What effect has coronavirus had on the smartphone industry?
As we approach 9 months since the first industrial lockdowns initiated in China, what impact has the coronavirus had on production and sales within the smartphone industry?
When the system’s foundations almost collapsed as a result of those that work hard to fuel its existence were told to stay home, the entire global economy was pushed to its limits, and with this came the realisation that the system isn’t quite as bulletproof as we all grew to believe.
The smartphone industry was no exception. Smaller and upcoming firms have been devastated, and even some of the biggest tech giants like Apple, Samsung, and Sony saw a decline, and various aspects contribute to this.
Reduced production levels
With factories closed, production was drastically reduced. Samsung is a great example, where they reported less than half their monthly average unit production numbers.
The bigger players in the market have factories in various countries, so at no point was production completely halted, but certainly reduced as local lockdowns and restrictions were put into place.
Things are looking up though, as Apple released the iPhone 12, although it was later in the year than the manufacture usually release their new flagship phone.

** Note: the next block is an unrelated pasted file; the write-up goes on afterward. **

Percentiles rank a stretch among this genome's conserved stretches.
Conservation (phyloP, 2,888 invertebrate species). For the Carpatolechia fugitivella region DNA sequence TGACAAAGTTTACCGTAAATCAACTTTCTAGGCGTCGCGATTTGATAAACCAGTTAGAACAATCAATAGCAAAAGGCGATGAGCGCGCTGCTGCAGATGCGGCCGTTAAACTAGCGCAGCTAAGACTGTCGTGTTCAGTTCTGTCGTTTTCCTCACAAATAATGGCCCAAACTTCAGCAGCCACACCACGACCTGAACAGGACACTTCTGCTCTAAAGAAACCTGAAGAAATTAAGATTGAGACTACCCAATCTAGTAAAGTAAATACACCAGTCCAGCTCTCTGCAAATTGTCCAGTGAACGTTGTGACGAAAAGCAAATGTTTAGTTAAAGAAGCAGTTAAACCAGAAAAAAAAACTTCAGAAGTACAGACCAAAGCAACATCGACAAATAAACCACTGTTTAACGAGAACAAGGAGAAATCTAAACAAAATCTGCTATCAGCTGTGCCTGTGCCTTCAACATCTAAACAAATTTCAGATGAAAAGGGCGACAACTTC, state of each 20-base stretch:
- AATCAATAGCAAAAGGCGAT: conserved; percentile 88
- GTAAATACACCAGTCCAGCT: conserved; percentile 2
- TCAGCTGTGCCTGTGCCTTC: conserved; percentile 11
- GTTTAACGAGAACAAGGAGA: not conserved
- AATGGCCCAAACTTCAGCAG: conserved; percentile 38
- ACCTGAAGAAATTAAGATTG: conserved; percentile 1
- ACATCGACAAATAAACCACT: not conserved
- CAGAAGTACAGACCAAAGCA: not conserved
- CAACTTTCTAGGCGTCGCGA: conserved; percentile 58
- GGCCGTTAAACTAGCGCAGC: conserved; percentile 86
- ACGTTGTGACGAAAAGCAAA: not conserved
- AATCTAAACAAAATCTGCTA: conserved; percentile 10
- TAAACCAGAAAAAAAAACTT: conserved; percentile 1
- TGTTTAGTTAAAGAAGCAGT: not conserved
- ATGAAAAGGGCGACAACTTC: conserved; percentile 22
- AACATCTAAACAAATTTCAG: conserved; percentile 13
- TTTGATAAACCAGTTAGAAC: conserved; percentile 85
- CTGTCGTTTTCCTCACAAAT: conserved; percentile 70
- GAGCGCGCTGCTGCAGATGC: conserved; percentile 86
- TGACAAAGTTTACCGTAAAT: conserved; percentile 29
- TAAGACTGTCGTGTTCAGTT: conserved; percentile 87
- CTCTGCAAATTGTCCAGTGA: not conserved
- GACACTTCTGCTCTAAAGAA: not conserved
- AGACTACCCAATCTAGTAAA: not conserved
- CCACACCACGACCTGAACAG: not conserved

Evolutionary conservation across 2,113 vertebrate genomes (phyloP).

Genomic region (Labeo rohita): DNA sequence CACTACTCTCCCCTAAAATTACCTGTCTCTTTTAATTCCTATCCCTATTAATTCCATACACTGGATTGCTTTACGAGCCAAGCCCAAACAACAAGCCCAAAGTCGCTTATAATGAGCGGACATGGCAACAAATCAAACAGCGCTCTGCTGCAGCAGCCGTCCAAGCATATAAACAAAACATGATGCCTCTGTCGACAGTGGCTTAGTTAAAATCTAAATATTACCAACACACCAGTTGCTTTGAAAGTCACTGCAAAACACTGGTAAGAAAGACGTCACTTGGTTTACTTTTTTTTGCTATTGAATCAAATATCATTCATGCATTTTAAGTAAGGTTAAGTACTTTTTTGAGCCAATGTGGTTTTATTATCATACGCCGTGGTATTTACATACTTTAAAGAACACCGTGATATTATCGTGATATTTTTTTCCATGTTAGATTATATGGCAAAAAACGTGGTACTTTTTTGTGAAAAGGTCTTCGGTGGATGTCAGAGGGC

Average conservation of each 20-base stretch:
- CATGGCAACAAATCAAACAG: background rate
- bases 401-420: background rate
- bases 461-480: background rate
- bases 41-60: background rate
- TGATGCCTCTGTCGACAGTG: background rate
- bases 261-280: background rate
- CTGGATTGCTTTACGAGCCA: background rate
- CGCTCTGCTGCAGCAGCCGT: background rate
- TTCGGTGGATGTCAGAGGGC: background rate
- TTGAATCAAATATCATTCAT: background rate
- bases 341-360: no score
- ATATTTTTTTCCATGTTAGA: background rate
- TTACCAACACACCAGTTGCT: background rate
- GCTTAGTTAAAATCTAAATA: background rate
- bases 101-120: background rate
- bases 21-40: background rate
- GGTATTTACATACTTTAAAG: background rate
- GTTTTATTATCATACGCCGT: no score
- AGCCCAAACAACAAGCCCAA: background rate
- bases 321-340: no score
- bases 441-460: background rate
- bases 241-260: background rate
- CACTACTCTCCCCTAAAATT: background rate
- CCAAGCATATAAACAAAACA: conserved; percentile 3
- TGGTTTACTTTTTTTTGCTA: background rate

As unemployment levels soared, average household income was falling and so was the demand for luxury goods.
Regardless of the pandemic and reduced production levels, this year has still seen the next expected phase of new models from all the big brands, including:
Samsung’s ‘Galaxy S20’, ‘Galaxy S20+’, and ‘Galaxy S20 Ultra’.
OnePlus 8 Pro
Oppo Find X2 Pro
Motorola Edge Plus
Xiaomi Mi Note 10
And as mentioned, the Apple iPhone 12.
However, mobile phone upgrades have been left mostly to necessity, with unnecessary upgrades for the sake of just having the latest phone being further down peoples priority lists.
The requirement of smartphones when working from home has been a bit of a saviour for the industry. While people aren’t just upgrading for the sake of it, people that have already left their upgrade a lot longer have maybe felt the need to take the plunge.
Compatibility may have become an issue for those on much older devices, as well as device speeds and connection abilities.
App sales and/or ad revenue will have seen a rise too, as workers take to the cloud as a means of communication and storage. Those that were made redundant or furloughed will likely have spent more time on mobile games and social media.
Changing market shares
With increased sales being out of the question, it became more about companies holding onto and preventing loss of their market share.
From the fourth quarter of 2019 to the second quarter of 2020, the following market changes have occurred:
Apple will likely see an increase in the next quarter after the iPhone 12 release. ‘Others’ made up of the much smaller firms have been impacted negatively the most as expected without as much infrastructure to support them.